Bullet-proofing materials such as glass, body armour, and military hardware is about to enter a new phase thanks to developments in nanotechnology.
The breakthrough was made by researchers from the National Institute of Standards and Technology (NIST) and Columbia Engineering who discovered a way to toughen traditional raw materials with the application of silica nanoparticles covered in polymer strands.
As nanomaterials have an incredibly small size they have an exceptionally large surface area in relation to their weight. This makes them a highly efficient industrial ingredient, requiring an extremely low input quantity to improve a material’s properties, such as impact resistance.
While the ability of nanomaterials to increase tensile, compressive, shear, torisonal, and yield strength has long been known, the latest research has shown the capacity to dissipate energy away from the impact site – a much sought-after property.
Current technology for ballistic armour involves combining polymers with other materials which can prove problematic.
“Mixing together plastics with some solid particles is like trying to mix oil and water. They want to separate,” explains Prof. Sanat Kumar, the study’s co-author. “The realization we’ve made in my group is: One way to fix that is to chemically tether the plastics to the particles. It’s like they hate each other but they can’t get away.”
Tying polymers to other materials at the nanoscale is a completely innovative approach to more traditional body armour design.
“The polymers that constitute most of the high-impact plastics today consist of linear chains of repeating synthetic molecules that either physically intertwine or form chemical bonds with each other, forming a highly entangled network,” explains the online journal Science Daily. “The same principle applies to most polymer composites, which are often strengthened or toughened by having some nonpolymer material mixed in.”
However, these new protective films provide a far better barrier against a bullet or other high-speed projectile. A technology which could be applied to body armour or even space craft and satellites which are under constant bombardment from high-speed debris.
They are made of tiny glass spheres, each measuring less than 1/10,000th the width of a human red blood cell, which are connected with polymer chains called polymethacrylate (PMA). When combined, the silica balls and polymer chains form a barrier of polymer-grafted nanoparticles (PGNs).
The researchers found that if the polymer chains were too short, they were limited in movement by neighbouring chains and so did not interact with each other. If they were too long, then they would twist together in a tangled mass.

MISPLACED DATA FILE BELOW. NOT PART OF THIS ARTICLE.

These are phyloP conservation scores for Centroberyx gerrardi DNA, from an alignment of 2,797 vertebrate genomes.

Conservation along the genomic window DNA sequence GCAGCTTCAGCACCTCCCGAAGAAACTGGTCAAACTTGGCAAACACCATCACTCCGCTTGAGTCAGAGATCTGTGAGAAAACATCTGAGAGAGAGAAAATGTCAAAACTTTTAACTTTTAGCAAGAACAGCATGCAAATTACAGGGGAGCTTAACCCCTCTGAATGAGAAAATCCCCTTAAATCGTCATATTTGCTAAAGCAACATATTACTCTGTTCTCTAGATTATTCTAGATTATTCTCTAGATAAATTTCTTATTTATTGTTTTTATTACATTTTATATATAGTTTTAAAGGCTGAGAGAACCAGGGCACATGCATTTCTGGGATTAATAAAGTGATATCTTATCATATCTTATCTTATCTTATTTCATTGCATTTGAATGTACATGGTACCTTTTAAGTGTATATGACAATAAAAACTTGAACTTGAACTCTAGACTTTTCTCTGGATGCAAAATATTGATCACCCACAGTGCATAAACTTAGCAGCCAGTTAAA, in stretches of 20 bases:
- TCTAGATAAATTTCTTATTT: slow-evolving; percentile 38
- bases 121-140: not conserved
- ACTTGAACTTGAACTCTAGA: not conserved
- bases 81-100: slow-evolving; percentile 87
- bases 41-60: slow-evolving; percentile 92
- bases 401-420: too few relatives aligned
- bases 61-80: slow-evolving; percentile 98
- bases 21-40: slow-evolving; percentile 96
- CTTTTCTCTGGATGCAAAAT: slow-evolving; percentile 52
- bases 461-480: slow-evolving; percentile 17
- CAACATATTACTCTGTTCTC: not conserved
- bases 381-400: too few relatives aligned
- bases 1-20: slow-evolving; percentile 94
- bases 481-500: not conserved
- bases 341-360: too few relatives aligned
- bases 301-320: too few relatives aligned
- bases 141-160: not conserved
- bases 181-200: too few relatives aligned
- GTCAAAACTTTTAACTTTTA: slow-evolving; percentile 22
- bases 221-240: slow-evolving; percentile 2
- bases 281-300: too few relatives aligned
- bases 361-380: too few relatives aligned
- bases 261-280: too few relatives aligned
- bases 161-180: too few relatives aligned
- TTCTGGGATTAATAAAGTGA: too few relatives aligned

However, at a sweet spot in length the researchers could create chains with a “intermediate molecular mass” where the chains would connect to form a network yet would still leave enough space for gases to pass through (the research team’s first goal). But the real surprise came when they began to examine what effect PGNs had on toughness.
“More tangles translate to greater toughness, up to the point where the material is completely tied up,” the report states. Further noting that, “… the films could defy traditional polymer behavior. The toughest samples had chains far shorter than the length for full entanglement, meaning that tangles were not the only factor driving toughness.”
Most significantly, testing proved that PGN composite films were generally tougher than films composed only of PMA materials. With those made from chains of ‘intermediate molecular mass’ length yielding the toughest film. Better still, was that as the polymer chains were neither inactive nor completely entwined, they had ‘wriggle room’ to dissipate energy from any impact.
“Because this material doesn't follow traditional concepts of toughening that you see in classical polymers,” says researcher Edwin Chain – the study’s co-author, “it opens up new ways to design materials for impact mitigation.”
The full study can be found at the scientific journal Soft Matter.
While still at an early stage of development, the ability of nanomaterials to provide added toughness to regular materials is already well known. By expanding on this knowledge, this research is creating better ways to protect. Offering traditional construction materials such as glass, plastic, metals, and even Kevlar with an added nanotechnology film which could provide battlefield protection to soldiers or improved impact defence against all kinds of high-speed projectiles.